Libya’s eastern-based army commander, Gen. Khalifa Haftar, oversaw the final arrangements for taking over the eastern city of Darna from extremist groups, a few days after he returned from medical treatment in France.
Haftar inspected the field situation at the Darna command centre and stressed protection of civilians during the battle, the army said in a statement, without mentioning when it will start the offensive.
The general arrived in Libya’s eastern city of Benghazi on Thursday after a two-week medical treatment in France.
He went back to Libya seven years ago from the U.S. to join the NATO-backed military operations that ended Muammar Gaddafi’s four-decade rule.
Since 2015, Darna has been besieged by Haftar’s army, demanding that the Shura Council of the Mujahideen in Darna, a coalition of Islamist militias seeking to implement Sharia law in the city, leave.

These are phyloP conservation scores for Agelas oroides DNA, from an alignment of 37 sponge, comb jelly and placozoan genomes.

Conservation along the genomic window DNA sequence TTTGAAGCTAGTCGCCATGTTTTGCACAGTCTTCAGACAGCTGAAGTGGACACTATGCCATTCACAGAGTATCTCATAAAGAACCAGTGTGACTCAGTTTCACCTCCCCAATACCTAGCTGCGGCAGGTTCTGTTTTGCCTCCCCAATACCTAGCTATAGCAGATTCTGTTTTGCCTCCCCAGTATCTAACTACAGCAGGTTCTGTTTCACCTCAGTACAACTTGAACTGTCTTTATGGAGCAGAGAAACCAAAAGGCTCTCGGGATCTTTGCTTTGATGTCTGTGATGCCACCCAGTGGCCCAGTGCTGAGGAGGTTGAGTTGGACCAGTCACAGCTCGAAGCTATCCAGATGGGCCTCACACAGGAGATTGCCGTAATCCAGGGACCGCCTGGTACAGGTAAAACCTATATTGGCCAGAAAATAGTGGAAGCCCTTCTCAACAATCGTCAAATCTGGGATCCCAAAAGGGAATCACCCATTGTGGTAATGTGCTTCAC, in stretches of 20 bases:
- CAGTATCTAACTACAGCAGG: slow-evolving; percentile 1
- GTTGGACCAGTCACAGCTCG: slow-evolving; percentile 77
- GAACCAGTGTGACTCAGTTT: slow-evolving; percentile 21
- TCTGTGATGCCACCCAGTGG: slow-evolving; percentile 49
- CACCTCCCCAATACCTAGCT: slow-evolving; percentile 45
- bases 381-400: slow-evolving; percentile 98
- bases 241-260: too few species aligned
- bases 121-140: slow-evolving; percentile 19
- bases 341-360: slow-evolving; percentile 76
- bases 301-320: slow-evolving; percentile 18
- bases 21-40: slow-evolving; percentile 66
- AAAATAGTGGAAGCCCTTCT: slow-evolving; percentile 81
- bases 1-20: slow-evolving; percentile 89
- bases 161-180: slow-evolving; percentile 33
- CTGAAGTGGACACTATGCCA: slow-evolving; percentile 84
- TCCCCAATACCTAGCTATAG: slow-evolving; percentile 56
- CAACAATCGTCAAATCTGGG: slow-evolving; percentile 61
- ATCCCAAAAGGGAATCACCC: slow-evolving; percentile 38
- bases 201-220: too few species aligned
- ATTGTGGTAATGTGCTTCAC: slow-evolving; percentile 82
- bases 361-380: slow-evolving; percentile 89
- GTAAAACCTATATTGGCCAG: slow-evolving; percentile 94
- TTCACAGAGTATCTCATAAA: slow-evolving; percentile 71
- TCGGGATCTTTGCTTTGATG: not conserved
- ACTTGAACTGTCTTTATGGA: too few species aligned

The army accuses the armed group of being loyal to al-Qaida.
On April 3, Haftar announced his forces would take over Darna “as demanded by the people”.
Libya has been suffering unrest since its former leader Gaddafi was toppled by an uprising in 2011.
The country is currently run by two rival administrations, one in capital Tripoli and the other in the northeastern city of Tobruk, backed by Haftar.
In December 2015, the two rival factions signed a UN-backed deal to form a unity government, which, however, has not been able to end the political division in the country.